But sentiment is changing now as inflationary pressure eases faster than expected. While few analysts expect the CBR to cut rates at the next policy meeting at the end of April, more are speculating that the CBR might be tempted to make at least one growth-promoting rate cut before the end of the year, say most analysts.
Foreign exchange effects have also been subdued. In the past the ruble’s value has been intimately linked to the ruble/dollar exchange rate, but since the state went back to using the so-called budget rule, that automatically siphons off excess petrodollar income to a sterilisation fund, the link between the ruble and the cost of oil has become loose.
Oil prices have surged recently on the back of various geopolitical problems in Iran, Venezuela and Libya, but the higher cost of oil has not made itself felt in the exchange rate.
“Despite the combination of two strong factors supporting the ruble — oil prices above $70 per barrel and inflows to the forex market at a new high for the year — the ruble’s reaction was rather moderate: over the past two months, the Russian domestic currency appreciated by just 1.5 rubles to the dollar, with oil prices rising by almost $10 per barrel and more than $5 billion in inflows from foreign investors,” said Tikhomirov.
VTBC chief economist Alexander Isakov is even more upbeat and now expects two cuts this year.
“Our updated projections suggest Russia is past the inflation peak and that the annual growth rate will start declining from April,” said Isakov in a note released on April 23. “We revise our projected full 2019 inflation from +4.7 percent year-on-year to 4.3 percent year-on-year. We thus believe that the CBR will have space to cut the key rate twice this year: by 25 basis points as soon as June and another 25 basis points some time in the second half of 2019, with September being the most likely. The usual caveat is that our projections are based on a calm external backdrop and our current expectations regarding global food prices, which are prone to significant volatility.”
Still, there are some other big unknowns ahead. The harvest always has a big impact on inflation and typically inflation falls to near zero in the summer as so many Russians make use of the good weather to stay for months at their dachas where they grow their own fruit and vegetables, driving down the cost of food, which is one of the biggest drivers of inflation. One of the reasons inflation has fallen to its post Soviet lows in recent years is that the state has invested very heavily in agriculture to improve Russia’s food security, which in turn has held food costs down.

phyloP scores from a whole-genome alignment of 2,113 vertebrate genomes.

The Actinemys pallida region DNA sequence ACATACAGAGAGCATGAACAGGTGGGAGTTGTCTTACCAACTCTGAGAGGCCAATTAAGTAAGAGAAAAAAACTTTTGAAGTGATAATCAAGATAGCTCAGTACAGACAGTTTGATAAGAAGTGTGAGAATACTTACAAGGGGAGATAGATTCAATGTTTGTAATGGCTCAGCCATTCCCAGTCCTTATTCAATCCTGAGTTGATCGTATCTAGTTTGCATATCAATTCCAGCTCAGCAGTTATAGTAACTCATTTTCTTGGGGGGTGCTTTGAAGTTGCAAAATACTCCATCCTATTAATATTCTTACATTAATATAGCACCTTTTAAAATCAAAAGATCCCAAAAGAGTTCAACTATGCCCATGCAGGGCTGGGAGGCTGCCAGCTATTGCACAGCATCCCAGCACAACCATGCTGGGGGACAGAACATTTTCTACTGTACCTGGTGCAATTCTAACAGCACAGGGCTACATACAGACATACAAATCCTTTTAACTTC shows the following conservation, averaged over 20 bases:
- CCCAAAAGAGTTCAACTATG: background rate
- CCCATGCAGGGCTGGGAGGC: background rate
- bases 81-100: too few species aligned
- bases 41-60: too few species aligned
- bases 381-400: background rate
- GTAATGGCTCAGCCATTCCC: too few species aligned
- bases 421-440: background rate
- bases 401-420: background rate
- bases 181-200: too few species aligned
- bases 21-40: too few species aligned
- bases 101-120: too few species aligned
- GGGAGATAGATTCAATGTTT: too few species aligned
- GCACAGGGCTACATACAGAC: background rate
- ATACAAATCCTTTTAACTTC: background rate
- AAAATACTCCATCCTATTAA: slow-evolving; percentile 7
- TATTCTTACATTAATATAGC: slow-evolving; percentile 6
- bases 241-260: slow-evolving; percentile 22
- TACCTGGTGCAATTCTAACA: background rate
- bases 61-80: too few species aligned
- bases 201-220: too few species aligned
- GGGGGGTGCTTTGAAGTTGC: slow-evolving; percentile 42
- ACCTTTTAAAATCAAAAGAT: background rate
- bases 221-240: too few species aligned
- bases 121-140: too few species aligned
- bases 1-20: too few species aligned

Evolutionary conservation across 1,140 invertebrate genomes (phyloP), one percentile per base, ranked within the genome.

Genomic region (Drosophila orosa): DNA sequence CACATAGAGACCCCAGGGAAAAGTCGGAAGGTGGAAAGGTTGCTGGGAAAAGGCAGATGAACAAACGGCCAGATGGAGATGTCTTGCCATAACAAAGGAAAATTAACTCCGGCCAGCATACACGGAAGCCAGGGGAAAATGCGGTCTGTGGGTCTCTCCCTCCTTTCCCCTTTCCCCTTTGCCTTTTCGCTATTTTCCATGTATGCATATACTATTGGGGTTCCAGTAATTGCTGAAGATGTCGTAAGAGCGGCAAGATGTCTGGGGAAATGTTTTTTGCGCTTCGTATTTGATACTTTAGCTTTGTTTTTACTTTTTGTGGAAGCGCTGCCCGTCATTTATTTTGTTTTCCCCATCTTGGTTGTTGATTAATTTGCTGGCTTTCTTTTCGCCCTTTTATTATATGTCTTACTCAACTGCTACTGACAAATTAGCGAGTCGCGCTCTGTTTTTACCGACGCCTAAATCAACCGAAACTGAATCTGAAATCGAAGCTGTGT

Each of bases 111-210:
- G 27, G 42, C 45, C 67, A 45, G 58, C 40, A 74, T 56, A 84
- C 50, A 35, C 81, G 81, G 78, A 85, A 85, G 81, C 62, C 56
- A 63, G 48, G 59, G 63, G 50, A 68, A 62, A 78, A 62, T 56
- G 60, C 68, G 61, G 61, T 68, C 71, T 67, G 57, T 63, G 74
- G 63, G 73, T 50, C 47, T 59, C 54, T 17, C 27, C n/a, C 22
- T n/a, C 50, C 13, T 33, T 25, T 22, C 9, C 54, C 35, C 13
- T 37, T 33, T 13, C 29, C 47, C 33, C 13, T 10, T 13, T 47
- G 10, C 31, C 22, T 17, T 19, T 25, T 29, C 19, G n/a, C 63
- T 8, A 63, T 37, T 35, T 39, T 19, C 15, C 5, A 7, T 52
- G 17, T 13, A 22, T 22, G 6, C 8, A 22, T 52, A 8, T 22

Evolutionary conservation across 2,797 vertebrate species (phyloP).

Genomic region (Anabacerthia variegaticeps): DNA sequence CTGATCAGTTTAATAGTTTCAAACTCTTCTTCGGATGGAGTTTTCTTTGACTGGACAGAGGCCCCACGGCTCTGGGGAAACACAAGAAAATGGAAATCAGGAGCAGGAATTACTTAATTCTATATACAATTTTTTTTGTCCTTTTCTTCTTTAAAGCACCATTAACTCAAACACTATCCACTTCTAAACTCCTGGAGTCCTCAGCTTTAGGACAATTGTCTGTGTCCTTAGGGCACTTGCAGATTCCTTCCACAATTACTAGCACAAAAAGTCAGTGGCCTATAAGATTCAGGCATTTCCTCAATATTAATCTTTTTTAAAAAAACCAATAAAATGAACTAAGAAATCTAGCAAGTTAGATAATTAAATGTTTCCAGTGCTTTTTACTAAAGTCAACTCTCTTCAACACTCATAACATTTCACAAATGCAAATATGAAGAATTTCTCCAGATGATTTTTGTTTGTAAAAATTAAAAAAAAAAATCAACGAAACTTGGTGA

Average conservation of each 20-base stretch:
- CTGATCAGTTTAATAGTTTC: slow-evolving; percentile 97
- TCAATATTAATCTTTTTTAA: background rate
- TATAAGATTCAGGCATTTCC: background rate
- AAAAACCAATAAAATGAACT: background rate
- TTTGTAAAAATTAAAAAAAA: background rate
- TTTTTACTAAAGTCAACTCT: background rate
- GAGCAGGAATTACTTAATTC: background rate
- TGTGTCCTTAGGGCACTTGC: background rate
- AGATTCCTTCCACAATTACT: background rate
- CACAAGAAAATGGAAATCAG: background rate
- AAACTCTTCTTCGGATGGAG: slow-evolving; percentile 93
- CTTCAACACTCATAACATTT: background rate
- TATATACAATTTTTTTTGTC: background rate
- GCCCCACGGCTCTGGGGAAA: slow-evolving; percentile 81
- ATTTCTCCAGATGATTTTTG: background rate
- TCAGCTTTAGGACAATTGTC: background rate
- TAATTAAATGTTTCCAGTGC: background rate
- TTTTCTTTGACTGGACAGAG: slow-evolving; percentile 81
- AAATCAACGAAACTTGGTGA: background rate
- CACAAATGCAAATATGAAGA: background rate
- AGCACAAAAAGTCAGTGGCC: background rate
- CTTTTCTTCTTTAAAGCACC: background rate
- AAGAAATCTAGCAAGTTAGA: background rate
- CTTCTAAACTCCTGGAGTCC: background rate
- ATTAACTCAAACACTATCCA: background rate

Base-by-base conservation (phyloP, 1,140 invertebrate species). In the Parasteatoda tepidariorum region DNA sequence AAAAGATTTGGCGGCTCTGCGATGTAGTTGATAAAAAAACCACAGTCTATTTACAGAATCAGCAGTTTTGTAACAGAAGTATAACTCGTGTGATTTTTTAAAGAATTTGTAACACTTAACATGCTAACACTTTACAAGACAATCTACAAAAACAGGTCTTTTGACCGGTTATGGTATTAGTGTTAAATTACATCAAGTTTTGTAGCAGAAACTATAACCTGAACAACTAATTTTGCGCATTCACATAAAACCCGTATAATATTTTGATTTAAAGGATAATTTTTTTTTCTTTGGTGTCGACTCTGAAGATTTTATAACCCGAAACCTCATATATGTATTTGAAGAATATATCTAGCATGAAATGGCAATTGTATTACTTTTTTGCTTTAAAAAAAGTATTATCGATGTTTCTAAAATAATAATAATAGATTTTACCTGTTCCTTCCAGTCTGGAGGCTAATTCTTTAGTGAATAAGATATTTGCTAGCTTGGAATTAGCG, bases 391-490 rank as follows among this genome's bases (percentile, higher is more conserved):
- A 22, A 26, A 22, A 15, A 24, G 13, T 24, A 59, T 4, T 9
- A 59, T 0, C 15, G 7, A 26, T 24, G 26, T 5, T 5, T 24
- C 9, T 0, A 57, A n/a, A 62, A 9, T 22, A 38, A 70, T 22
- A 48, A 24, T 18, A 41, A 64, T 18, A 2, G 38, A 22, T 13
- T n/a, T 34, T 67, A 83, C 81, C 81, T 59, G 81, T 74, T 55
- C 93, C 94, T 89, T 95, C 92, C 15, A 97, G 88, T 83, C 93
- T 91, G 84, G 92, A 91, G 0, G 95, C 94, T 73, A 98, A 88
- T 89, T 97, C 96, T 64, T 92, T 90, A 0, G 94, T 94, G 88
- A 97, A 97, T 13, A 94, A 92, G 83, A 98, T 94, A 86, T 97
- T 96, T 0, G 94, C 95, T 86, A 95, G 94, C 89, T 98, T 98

So far this year agricultural production is well ahead of the same period last year and that is one of the factors contributing to the mild inflation now.
Another factor holding down inflation is slower-than-expected growth in nominal and real wages. Real disposable income (the money left after paying for utilities and essentials) was down again 2.3% in the first quarter, as the Russian population goes into its sixth year of income stagnation, which in turn holds inflation back.
“From the monetary policy perspective, we see this creating the space for two key rate cuts this year,” says Isakov. “Essentially, we expect the CBR’s first cut to be delivered as evidence that the December hike has been sufficient in containing the risks of the second round effects of the VAT base rate increase. In our view, that was the key goal of the move back in December, and by June the low degree of this risk is likely to be apparent.”
This article first appeared in bne IntelliNews.